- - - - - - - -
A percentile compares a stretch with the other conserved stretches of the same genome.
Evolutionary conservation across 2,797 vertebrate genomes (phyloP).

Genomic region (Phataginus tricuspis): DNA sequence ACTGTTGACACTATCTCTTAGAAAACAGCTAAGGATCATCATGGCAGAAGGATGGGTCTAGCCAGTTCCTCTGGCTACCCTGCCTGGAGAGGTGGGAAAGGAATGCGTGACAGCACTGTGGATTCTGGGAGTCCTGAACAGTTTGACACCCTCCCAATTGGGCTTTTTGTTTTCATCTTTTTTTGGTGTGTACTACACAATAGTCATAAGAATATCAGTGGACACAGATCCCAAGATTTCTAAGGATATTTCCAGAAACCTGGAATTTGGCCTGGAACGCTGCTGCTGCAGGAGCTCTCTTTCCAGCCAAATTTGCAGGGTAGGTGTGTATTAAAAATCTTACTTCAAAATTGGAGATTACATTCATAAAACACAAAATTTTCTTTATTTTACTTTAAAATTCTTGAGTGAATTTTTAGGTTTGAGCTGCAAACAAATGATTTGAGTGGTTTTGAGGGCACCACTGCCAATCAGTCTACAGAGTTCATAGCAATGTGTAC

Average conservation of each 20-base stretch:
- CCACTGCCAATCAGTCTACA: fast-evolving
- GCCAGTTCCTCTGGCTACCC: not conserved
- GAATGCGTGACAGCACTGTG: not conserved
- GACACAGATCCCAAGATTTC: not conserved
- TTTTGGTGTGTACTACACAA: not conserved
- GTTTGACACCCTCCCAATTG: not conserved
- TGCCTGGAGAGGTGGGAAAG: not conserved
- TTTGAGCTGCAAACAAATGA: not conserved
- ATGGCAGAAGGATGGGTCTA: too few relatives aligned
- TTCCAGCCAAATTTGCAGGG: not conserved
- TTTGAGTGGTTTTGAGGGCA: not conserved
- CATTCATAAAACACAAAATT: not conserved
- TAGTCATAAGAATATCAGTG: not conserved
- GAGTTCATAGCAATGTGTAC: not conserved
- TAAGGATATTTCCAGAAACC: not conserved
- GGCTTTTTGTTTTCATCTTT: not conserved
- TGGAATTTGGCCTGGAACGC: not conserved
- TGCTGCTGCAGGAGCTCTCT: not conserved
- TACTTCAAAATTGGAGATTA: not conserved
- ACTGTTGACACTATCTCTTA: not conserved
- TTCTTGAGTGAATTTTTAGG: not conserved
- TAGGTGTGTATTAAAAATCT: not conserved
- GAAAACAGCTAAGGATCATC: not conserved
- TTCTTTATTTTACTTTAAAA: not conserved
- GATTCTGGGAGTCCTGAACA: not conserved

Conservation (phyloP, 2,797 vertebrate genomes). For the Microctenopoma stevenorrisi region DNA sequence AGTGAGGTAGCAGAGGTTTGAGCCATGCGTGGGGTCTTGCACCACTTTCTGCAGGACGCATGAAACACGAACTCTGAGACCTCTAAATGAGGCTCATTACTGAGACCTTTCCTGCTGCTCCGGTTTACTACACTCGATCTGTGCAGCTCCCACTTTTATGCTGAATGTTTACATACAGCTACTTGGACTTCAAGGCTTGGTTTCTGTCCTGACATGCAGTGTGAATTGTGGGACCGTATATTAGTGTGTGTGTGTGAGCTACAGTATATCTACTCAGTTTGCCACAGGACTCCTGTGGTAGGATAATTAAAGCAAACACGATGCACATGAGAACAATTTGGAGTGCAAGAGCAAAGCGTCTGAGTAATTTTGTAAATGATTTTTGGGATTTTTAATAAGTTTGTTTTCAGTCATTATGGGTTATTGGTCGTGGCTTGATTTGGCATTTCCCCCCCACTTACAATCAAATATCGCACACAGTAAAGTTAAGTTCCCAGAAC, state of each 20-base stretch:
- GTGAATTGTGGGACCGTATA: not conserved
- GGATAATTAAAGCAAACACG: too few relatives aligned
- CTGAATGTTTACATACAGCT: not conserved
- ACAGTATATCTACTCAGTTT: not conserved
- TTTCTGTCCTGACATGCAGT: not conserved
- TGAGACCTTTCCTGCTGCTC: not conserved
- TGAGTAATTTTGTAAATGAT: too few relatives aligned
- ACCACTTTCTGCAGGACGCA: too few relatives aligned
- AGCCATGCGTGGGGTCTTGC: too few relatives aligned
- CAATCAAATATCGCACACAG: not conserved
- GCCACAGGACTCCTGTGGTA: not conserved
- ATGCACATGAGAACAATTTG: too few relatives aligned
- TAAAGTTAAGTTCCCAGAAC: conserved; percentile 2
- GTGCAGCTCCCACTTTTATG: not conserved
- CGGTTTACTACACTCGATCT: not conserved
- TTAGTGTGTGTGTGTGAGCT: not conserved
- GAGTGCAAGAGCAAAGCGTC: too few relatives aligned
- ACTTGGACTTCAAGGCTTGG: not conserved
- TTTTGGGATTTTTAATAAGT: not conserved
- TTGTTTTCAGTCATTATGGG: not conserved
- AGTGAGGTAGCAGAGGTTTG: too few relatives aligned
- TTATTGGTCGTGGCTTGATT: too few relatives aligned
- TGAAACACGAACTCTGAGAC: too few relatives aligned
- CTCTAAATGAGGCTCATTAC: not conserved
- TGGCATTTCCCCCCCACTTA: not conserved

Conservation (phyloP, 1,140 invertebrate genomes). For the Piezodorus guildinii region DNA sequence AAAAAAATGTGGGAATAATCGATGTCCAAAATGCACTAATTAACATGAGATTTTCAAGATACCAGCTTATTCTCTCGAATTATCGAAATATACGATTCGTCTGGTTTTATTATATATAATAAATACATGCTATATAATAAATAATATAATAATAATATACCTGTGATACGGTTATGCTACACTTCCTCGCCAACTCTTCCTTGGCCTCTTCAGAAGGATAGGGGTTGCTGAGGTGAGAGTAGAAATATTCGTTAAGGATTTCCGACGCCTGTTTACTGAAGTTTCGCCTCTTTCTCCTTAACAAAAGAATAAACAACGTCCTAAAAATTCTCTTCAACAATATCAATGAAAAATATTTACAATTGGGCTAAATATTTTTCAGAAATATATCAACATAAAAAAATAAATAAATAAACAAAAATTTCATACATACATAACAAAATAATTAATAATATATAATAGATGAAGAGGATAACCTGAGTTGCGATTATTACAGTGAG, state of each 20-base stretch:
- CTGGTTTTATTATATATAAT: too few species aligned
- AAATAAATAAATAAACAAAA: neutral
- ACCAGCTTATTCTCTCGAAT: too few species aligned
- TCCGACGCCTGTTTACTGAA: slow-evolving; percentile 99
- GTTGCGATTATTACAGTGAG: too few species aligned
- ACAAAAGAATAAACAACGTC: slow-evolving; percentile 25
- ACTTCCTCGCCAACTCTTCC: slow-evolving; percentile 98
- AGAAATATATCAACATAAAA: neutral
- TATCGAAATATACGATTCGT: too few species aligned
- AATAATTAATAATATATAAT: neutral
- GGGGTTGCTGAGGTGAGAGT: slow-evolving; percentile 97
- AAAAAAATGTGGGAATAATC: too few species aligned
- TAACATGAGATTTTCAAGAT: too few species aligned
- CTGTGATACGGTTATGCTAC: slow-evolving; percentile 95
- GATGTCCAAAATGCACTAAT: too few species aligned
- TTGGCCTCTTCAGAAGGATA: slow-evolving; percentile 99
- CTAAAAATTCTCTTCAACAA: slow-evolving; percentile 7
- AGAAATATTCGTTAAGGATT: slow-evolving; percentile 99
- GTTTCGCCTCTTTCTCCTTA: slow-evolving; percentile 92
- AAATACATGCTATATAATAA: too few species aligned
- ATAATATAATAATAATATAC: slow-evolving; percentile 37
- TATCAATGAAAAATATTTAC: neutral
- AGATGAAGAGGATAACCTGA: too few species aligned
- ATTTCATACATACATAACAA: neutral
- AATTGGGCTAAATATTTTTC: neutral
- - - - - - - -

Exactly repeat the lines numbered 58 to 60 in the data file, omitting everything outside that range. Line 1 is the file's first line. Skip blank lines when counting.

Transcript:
- AAATAAATAAATAAACAAAA: neutral
- ACCAGCTTATTCTCTCGAAT: too few species aligned
- TCCGACGCCTGTTTACTGAA: slow-evolving; percentile 99